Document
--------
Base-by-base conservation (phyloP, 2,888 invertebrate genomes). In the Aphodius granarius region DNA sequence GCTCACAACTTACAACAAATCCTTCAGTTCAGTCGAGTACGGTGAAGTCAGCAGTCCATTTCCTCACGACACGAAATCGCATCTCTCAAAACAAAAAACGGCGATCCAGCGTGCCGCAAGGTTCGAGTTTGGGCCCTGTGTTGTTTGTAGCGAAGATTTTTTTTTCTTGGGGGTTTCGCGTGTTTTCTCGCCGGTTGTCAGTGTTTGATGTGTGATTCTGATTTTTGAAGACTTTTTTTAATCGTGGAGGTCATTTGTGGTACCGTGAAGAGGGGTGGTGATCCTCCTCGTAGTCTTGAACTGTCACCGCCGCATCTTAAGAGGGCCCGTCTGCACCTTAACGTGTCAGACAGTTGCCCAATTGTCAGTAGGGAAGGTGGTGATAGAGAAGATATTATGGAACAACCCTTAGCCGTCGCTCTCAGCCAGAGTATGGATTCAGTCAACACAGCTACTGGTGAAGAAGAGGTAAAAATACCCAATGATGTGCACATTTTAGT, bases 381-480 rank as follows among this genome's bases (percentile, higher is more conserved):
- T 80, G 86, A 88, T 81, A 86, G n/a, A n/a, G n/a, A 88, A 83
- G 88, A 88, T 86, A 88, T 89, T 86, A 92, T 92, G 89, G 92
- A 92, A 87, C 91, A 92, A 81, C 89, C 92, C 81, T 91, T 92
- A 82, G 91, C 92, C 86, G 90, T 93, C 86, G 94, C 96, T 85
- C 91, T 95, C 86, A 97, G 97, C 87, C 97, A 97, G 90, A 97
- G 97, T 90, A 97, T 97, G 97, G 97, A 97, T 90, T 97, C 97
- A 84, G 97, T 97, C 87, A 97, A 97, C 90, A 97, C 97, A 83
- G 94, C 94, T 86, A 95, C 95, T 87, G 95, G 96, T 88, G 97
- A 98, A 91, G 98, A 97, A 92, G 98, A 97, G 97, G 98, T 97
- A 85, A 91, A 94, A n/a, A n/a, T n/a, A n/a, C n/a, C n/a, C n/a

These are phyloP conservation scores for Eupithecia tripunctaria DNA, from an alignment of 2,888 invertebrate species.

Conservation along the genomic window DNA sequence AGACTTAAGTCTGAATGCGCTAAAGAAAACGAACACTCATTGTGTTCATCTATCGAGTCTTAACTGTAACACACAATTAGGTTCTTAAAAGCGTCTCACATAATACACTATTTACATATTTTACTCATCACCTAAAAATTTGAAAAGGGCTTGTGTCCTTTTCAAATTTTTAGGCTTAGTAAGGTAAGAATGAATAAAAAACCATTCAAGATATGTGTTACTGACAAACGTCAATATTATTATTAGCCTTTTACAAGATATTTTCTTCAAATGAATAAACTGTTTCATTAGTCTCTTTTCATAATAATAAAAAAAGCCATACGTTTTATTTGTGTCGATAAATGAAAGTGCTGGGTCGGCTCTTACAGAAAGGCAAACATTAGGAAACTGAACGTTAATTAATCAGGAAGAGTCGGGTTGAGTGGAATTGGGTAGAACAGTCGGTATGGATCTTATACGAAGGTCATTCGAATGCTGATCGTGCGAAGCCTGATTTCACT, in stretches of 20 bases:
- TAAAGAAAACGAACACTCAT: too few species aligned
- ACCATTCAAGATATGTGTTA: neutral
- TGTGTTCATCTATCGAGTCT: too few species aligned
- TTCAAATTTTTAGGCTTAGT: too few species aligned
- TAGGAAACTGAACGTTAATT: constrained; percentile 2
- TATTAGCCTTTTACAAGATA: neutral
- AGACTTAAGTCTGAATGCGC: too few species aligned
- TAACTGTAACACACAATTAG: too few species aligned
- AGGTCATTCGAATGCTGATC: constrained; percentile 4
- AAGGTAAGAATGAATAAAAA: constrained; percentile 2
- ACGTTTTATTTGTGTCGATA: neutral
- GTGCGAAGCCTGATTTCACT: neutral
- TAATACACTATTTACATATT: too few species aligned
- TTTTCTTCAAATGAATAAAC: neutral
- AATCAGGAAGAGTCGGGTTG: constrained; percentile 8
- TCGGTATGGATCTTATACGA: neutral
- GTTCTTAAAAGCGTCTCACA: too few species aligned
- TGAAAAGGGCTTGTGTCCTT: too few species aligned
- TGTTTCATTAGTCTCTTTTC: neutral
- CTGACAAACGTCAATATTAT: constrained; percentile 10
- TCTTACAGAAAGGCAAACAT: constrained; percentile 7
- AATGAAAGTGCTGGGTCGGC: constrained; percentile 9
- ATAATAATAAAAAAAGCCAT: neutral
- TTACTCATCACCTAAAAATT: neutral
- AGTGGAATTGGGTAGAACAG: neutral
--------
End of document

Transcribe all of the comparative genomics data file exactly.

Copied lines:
Base-by-base conservation (phyloP, 2,888 invertebrate genomes). In the Aphodius granarius region DNA sequence GCTCACAACTTACAACAAATCCTTCAGTTCAGTCGAGTACGGTGAAGTCAGCAGTCCATTTCCTCACGACACGAAATCGCATCTCTCAAAACAAAAAACGGCGATCCAGCGTGCCGCAAGGTTCGAGTTTGGGCCCTGTGTTGTTTGTAGCGAAGATTTTTTTTTCTTGGGGGTTTCGCGTGTTTTCTCGCCGGTTGTCAGTGTTTGATGTGTGATTCTGATTTTTGAAGACTTTTTTTAATCGTGGAGGTCATTTGTGGTACCGTGAAGAGGGGTGGTGATCCTCCTCGTAGTCTTGAACTGTCACCGCCGCATCTTAAGAGGGCCCGTCTGCACCTTAACGTGTCAGACAGTTGCCCAATTGTCAGTAGGGAAGGTGGTGATAGAGAAGATATTATGGAACAACCCTTAGCCGTCGCTCTCAGCCAGAGTATGGATTCAGTCAACACAGCTACTGGTGAAGAAGAGGTAAAAATACCCAATGATGTGCACATTTTAGT, bases 381-480 rank as follows among this genome's bases (percentile, higher is more conserved):
- T 80, G 86, A 88, T 81, A 86, G n/a, A n/a, G n/a, A 88, A 83
- G 88, A 88, T 86, A 88, T 89, T 86, A 92, T 92, G 89, G 92
- A 92, A 87, C 91, A 92, A 81, C 89, C 92, C 81, T 91, T 92
- A 82, G 91, C 92, C 86, G 90, T 93, C 86, G 94, C 96, T 85
- C 91, T 95, C 86, A 97, G 97, C 87, C 97, A 97, G 90, A 97
- G 97, T 90, A 97, T 97, G 97, G 97, A 97, T 90, T 97, C 97
- A 84, G 97, T 97, C 87, A 97, A 97, C 90, A 97, C 97, A 83
- G 94, C 94, T 86, A 95, C 95, T 87, G 95, G 96, T 88, G 97
- A 98, A 91, G 98, A 97, A 92, G 98, A 97, G 97, G 98, T 97
- A 85, A 91, A 94, A n/a, A n/a, T n/a, A n/a, C n/a, C n/a, C n/a

These are phyloP conservation scores for Eupithecia tripunctaria DNA, from an alignment of 2,888 invertebrate species.

Conservation along the genomic window DNA sequence AGACTTAAGTCTGAATGCGCTAAAGAAAACGAACACTCATTGTGTTCATCTATCGAGTCTTAACTGTAACACACAATTAGGTTCTTAAAAGCGTCTCACATAATACACTATTTACATATTTTACTCATCACCTAAAAATTTGAAAAGGGCTTGTGTCCTTTTCAAATTTTTAGGCTTAGTAAGGTAAGAATGAATAAAAAACCATTCAAGATATGTGTTACTGACAAACGTCAATATTATTATTAGCCTTTTACAAGATATTTTCTTCAAATGAATAAACTGTTTCATTAGTCTCTTTTCATAATAATAAAAAAAGCCATACGTTTTATTTGTGTCGATAAATGAAAGTGCTGGGTCGGCTCTTACAGAAAGGCAAACATTAGGAAACTGAACGTTAATTAATCAGGAAGAGTCGGGTTGAGTGGAATTGGGTAGAACAGTCGGTATGGATCTTATACGAAGGTCATTCGAATGCTGATCGTGCGAAGCCTGATTTCACT, in stretches of 20 bases:
- TAAAGAAAACGAACACTCAT: too few species aligned
- ACCATTCAAGATATGTGTTA: neutral
- TGTGTTCATCTATCGAGTCT: too few species aligned
- TTCAAATTTTTAGGCTTAGT: too few species aligned
- TAGGAAACTGAACGTTAATT: constrained; percentile 2
- TATTAGCCTTTTACAAGATA: neutral
- AGACTTAAGTCTGAATGCGC: too few species aligned
- TAACTGTAACACACAATTAG: too few species aligned
- AGGTCATTCGAATGCTGATC: constrained; percentile 4
- AAGGTAAGAATGAATAAAAA: constrained; percentile 2
- ACGTTTTATTTGTGTCGATA: neutral
- GTGCGAAGCCTGATTTCACT: neutral
- TAATACACTATTTACATATT: too few species aligned
- TTTTCTTCAAATGAATAAAC: neutral
- AATCAGGAAGAGTCGGGTTG: constrained; percentile 8
- TCGGTATGGATCTTATACGA: neutral
- GTTCTTAAAAGCGTCTCACA: too few species aligned
- TGAAAAGGGCTTGTGTCCTT: too few species aligned
- TGTTTCATTAGTCTCTTTTC: neutral
- CTGACAAACGTCAATATTAT: constrained; percentile 10
- TCTTACAGAAAGGCAAACAT: constrained; percentile 7
- AATGAAAGTGCTGGGTCGGC: constrained; percentile 9
- ATAATAATAAAAAAAGCCAT: neutral
- TTACTCATCACCTAAAAATT: neutral
- AGTGGAATTGGGTAGAACAG: neutral